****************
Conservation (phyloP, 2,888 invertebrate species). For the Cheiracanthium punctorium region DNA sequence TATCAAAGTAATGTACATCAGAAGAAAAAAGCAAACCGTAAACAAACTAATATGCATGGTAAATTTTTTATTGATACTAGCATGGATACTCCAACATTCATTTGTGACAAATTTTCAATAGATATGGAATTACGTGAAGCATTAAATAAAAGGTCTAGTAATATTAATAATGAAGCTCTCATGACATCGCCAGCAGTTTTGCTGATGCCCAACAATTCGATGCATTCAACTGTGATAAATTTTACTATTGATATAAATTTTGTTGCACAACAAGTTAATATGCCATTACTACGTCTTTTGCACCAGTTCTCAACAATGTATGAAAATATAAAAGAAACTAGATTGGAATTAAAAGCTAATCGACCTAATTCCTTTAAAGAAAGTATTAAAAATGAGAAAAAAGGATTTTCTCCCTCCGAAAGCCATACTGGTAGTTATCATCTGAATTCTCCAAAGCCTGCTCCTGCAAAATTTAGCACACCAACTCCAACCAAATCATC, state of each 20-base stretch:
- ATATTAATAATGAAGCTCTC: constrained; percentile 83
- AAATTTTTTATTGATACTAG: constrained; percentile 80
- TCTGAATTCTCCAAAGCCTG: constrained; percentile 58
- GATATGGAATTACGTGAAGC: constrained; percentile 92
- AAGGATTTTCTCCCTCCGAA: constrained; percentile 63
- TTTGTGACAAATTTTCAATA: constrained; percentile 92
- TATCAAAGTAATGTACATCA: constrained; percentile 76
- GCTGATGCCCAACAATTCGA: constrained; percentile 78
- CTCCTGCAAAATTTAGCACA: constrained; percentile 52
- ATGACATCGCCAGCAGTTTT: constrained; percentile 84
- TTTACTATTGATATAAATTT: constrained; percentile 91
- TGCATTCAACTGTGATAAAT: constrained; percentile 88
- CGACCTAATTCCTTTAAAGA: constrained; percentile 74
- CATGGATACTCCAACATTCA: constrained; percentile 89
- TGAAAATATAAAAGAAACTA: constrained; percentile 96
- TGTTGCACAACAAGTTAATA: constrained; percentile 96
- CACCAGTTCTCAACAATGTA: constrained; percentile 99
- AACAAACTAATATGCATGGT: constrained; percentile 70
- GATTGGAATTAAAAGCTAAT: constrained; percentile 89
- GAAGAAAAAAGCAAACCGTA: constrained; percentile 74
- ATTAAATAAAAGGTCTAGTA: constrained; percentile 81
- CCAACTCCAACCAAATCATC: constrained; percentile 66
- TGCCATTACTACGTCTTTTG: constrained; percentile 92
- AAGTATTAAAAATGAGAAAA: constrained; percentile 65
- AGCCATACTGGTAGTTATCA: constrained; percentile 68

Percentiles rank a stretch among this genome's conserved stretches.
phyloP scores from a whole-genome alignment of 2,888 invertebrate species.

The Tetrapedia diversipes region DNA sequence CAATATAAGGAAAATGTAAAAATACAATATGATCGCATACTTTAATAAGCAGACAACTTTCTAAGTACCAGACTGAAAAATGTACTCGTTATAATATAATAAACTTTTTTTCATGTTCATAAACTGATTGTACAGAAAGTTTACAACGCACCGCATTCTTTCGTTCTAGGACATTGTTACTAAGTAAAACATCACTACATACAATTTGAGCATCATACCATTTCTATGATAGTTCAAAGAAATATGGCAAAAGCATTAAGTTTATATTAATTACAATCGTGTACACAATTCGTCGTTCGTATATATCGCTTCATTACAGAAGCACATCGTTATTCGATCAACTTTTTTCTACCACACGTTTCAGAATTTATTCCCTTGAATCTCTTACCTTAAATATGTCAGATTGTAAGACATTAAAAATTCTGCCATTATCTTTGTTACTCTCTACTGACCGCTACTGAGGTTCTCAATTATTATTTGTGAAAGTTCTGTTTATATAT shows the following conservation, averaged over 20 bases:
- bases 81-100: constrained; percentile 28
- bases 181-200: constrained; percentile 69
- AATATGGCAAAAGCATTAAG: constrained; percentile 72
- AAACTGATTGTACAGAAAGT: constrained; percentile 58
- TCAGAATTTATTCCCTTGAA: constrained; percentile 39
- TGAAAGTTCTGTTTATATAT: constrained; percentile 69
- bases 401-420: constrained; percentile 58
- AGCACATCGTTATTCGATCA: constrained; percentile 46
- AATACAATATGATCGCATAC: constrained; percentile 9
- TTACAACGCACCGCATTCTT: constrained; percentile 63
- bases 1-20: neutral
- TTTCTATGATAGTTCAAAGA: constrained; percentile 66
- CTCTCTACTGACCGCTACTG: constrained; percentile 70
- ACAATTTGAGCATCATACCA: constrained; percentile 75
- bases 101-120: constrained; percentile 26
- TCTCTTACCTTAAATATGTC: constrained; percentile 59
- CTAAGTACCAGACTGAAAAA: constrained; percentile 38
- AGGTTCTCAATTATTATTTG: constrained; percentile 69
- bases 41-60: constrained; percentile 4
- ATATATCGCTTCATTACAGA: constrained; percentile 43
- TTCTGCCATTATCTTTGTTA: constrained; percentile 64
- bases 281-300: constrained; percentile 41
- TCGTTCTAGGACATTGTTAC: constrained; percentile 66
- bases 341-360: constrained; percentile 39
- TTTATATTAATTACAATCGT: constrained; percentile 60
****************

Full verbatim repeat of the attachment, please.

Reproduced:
Conservation (phyloP, 2,888 invertebrate species). For the Cheiracanthium punctorium region DNA sequence TATCAAAGTAATGTACATCAGAAGAAAAAAGCAAACCGTAAACAAACTAATATGCATGGTAAATTTTTTATTGATACTAGCATGGATACTCCAACATTCATTTGTGACAAATTTTCAATAGATATGGAATTACGTGAAGCATTAAATAAAAGGTCTAGTAATATTAATAATGAAGCTCTCATGACATCGCCAGCAGTTTTGCTGATGCCCAACAATTCGATGCATTCAACTGTGATAAATTTTACTATTGATATAAATTTTGTTGCACAACAAGTTAATATGCCATTACTACGTCTTTTGCACCAGTTCTCAACAATGTATGAAAATATAAAAGAAACTAGATTGGAATTAAAAGCTAATCGACCTAATTCCTTTAAAGAAAGTATTAAAAATGAGAAAAAAGGATTTTCTCCCTCCGAAAGCCATACTGGTAGTTATCATCTGAATTCTCCAAAGCCTGCTCCTGCAAAATTTAGCACACCAACTCCAACCAAATCATC, state of each 20-base stretch:
- ATATTAATAATGAAGCTCTC: constrained; percentile 83
- AAATTTTTTATTGATACTAG: constrained; percentile 80
- TCTGAATTCTCCAAAGCCTG: constrained; percentile 58
- GATATGGAATTACGTGAAGC: constrained; percentile 92
- AAGGATTTTCTCCCTCCGAA: constrained; percentile 63
- TTTGTGACAAATTTTCAATA: constrained; percentile 92
- TATCAAAGTAATGTACATCA: constrained; percentile 76
- GCTGATGCCCAACAATTCGA: constrained; percentile 78
- CTCCTGCAAAATTTAGCACA: constrained; percentile 52
- ATGACATCGCCAGCAGTTTT: constrained; percentile 84
- TTTACTATTGATATAAATTT: constrained; percentile 91
- TGCATTCAACTGTGATAAAT: constrained; percentile 88
- CGACCTAATTCCTTTAAAGA: constrained; percentile 74
- CATGGATACTCCAACATTCA: constrained; percentile 89
- TGAAAATATAAAAGAAACTA: constrained; percentile 96
- TGTTGCACAACAAGTTAATA: constrained; percentile 96
- CACCAGTTCTCAACAATGTA: constrained; percentile 99
- AACAAACTAATATGCATGGT: constrained; percentile 70
- GATTGGAATTAAAAGCTAAT: constrained; percentile 89
- GAAGAAAAAAGCAAACCGTA: constrained; percentile 74
- ATTAAATAAAAGGTCTAGTA: constrained; percentile 81
- CCAACTCCAACCAAATCATC: constrained; percentile 66
- TGCCATTACTACGTCTTTTG: constrained; percentile 92
- AAGTATTAAAAATGAGAAAA: constrained; percentile 65
- AGCCATACTGGTAGTTATCA: constrained; percentile 68

Percentiles rank a stretch among this genome's conserved stretches.
phyloP scores from a whole-genome alignment of 2,888 invertebrate species.

The Tetrapedia diversipes region DNA sequence CAATATAAGGAAAATGTAAAAATACAATATGATCGCATACTTTAATAAGCAGACAACTTTCTAAGTACCAGACTGAAAAATGTACTCGTTATAATATAATAAACTTTTTTTCATGTTCATAAACTGATTGTACAGAAAGTTTACAACGCACCGCATTCTTTCGTTCTAGGACATTGTTACTAAGTAAAACATCACTACATACAATTTGAGCATCATACCATTTCTATGATAGTTCAAAGAAATATGGCAAAAGCATTAAGTTTATATTAATTACAATCGTGTACACAATTCGTCGTTCGTATATATCGCTTCATTACAGAAGCACATCGTTATTCGATCAACTTTTTTCTACCACACGTTTCAGAATTTATTCCCTTGAATCTCTTACCTTAAATATGTCAGATTGTAAGACATTAAAAATTCTGCCATTATCTTTGTTACTCTCTACTGACCGCTACTGAGGTTCTCAATTATTATTTGTGAAAGTTCTGTTTATATAT shows the following conservation, averaged over 20 bases:
- bases 81-100: constrained; percentile 28
- bases 181-200: constrained; percentile 69
- AATATGGCAAAAGCATTAAG: constrained; percentile 72
- AAACTGATTGTACAGAAAGT: constrained; percentile 58
- TCAGAATTTATTCCCTTGAA: constrained; percentile 39
- TGAAAGTTCTGTTTATATAT: constrained; percentile 69
- bases 401-420: constrained; percentile 58
- AGCACATCGTTATTCGATCA: constrained; percentile 46
- AATACAATATGATCGCATAC: constrained; percentile 9
- TTACAACGCACCGCATTCTT: constrained; percentile 63
- bases 1-20: neutral
- TTTCTATGATAGTTCAAAGA: constrained; percentile 66
- CTCTCTACTGACCGCTACTG: constrained; percentile 70
- ACAATTTGAGCATCATACCA: constrained; percentile 75
- bases 101-120: constrained; percentile 26
- TCTCTTACCTTAAATATGTC: constrained; percentile 59
- CTAAGTACCAGACTGAAAAA: constrained; percentile 38
- AGGTTCTCAATTATTATTTG: constrained; percentile 69
- bases 41-60: constrained; percentile 4
- ATATATCGCTTCATTACAGA: constrained; percentile 43
- TTCTGCCATTATCTTTGTTA: constrained; percentile 64
- bases 281-300: constrained; percentile 41
- TCGTTCTAGGACATTGTTAC: constrained; percentile 66
- bases 341-360: constrained; percentile 39
- TTTATATTAATTACAATCGT: constrained; percentile 60